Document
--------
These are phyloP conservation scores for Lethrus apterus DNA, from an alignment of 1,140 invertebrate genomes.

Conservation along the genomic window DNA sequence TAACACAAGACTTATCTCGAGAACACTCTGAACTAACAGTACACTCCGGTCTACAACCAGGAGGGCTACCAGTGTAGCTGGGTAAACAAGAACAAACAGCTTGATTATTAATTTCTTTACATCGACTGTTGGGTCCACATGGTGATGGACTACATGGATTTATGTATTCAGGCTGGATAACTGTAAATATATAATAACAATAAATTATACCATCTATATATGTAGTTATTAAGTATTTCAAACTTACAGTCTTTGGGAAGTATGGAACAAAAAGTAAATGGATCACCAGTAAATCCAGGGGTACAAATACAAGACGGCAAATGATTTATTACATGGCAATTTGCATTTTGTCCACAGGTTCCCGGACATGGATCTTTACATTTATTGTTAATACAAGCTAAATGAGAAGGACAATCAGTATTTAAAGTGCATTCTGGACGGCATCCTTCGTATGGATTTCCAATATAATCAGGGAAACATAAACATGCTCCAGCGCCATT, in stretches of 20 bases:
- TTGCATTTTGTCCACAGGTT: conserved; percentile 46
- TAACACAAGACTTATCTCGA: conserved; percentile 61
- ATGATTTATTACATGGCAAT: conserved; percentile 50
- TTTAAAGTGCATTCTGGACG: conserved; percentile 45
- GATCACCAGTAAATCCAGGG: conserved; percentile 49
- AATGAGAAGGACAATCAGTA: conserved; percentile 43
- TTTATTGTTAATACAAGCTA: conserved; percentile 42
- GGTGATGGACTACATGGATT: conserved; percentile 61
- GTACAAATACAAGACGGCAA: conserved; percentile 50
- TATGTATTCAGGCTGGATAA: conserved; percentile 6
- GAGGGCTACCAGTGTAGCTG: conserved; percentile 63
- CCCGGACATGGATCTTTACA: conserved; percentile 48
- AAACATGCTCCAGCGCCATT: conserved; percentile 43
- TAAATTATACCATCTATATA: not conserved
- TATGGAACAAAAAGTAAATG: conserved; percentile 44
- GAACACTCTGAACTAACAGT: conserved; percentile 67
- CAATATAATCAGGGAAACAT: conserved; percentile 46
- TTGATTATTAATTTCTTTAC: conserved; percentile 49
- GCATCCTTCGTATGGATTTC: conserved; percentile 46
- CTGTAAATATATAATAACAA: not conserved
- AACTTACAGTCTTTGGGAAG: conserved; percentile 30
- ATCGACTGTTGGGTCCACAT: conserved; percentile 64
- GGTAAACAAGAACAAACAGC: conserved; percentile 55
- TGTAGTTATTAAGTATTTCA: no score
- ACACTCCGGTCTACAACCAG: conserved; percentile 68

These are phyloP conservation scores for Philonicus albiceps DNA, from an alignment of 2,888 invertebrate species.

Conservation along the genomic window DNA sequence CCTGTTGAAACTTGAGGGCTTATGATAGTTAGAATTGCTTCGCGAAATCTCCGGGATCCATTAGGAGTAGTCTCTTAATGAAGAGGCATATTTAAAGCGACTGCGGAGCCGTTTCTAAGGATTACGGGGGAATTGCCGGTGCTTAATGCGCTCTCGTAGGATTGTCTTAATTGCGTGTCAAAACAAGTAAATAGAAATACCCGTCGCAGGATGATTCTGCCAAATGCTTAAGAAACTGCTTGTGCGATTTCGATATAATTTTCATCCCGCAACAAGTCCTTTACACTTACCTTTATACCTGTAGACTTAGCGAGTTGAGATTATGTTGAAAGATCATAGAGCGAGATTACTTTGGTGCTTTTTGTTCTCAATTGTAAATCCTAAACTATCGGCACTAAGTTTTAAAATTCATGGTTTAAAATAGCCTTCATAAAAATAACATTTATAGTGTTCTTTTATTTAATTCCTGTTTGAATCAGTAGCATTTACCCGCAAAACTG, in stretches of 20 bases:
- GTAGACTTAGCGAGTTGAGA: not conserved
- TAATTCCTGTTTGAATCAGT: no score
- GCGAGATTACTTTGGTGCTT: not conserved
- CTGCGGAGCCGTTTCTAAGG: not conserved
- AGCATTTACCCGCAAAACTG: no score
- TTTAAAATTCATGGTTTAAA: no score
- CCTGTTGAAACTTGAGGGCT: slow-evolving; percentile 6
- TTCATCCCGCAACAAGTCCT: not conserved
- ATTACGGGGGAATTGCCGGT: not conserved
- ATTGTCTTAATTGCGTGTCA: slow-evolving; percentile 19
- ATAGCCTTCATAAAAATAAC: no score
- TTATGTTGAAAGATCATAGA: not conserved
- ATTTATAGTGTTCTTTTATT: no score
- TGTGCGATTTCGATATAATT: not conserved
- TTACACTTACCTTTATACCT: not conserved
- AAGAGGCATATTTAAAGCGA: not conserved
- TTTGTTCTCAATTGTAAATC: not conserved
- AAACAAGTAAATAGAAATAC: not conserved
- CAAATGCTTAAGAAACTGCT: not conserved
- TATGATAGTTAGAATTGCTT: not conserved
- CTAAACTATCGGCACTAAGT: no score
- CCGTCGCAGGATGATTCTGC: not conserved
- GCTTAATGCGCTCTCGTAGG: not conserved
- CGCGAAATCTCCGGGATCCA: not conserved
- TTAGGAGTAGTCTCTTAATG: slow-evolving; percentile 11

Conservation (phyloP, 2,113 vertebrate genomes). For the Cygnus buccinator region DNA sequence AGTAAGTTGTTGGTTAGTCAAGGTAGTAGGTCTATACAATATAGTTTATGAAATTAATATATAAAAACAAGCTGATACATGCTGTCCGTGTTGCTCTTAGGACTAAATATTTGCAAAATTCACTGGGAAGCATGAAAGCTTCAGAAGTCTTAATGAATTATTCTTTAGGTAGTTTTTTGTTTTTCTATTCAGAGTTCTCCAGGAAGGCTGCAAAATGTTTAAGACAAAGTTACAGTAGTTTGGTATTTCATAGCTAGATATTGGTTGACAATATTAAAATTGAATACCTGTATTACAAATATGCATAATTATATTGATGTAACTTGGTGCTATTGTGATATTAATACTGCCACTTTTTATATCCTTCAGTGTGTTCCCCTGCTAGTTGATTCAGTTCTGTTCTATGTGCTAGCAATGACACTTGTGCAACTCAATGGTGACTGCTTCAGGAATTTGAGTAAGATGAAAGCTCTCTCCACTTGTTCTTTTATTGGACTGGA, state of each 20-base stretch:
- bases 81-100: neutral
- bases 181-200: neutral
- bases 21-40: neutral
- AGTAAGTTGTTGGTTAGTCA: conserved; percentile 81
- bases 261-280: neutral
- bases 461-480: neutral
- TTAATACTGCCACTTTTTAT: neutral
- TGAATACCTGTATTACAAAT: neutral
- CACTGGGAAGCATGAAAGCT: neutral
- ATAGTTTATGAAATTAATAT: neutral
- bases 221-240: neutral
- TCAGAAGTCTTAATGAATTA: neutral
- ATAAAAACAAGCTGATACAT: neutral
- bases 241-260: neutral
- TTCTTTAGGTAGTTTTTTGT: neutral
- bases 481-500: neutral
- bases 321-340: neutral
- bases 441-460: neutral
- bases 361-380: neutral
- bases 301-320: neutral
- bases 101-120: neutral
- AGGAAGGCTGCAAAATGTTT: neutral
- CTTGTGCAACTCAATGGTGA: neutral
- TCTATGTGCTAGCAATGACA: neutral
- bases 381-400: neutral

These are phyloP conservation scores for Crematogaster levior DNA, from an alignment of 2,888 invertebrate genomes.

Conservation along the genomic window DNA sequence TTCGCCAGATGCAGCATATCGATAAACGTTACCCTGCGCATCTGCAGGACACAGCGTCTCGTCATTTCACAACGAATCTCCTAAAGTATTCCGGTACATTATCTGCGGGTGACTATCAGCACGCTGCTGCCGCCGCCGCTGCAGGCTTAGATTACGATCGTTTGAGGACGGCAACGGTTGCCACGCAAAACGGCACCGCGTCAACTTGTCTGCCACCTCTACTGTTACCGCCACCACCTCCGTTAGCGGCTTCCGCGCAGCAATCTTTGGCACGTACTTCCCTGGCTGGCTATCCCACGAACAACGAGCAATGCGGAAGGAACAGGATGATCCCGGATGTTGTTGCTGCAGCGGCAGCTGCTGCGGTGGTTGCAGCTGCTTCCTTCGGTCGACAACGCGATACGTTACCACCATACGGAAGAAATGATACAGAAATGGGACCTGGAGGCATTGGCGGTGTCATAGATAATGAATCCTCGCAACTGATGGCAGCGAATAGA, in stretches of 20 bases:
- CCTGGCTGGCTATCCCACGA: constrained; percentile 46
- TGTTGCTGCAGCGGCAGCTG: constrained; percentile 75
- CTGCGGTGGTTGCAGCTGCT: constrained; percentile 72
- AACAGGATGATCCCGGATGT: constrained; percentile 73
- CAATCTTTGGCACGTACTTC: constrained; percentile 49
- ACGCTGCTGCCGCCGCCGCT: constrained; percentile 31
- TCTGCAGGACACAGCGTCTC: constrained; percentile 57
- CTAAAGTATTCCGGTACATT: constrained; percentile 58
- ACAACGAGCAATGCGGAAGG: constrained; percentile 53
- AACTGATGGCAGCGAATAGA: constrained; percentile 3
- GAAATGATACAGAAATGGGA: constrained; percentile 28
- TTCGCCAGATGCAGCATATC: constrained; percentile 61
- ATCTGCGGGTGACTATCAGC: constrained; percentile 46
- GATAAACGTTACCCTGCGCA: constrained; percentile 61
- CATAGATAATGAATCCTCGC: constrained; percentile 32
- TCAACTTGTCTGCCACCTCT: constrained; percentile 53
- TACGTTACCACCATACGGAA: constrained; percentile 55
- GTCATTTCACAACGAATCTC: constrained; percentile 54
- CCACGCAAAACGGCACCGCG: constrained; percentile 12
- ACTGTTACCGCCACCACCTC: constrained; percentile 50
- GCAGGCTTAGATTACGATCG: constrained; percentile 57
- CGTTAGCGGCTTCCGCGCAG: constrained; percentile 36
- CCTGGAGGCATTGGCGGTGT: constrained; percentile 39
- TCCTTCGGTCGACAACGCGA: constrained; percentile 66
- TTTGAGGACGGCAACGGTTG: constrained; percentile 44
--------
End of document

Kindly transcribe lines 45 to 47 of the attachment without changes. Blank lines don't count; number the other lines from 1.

- AAGAGGCATATTTAAAGCGA: not conserved
- TTTGTTCTCAATTGTAAATC: not conserved
- AAACAAGTAAATAGAAATAC: not conserved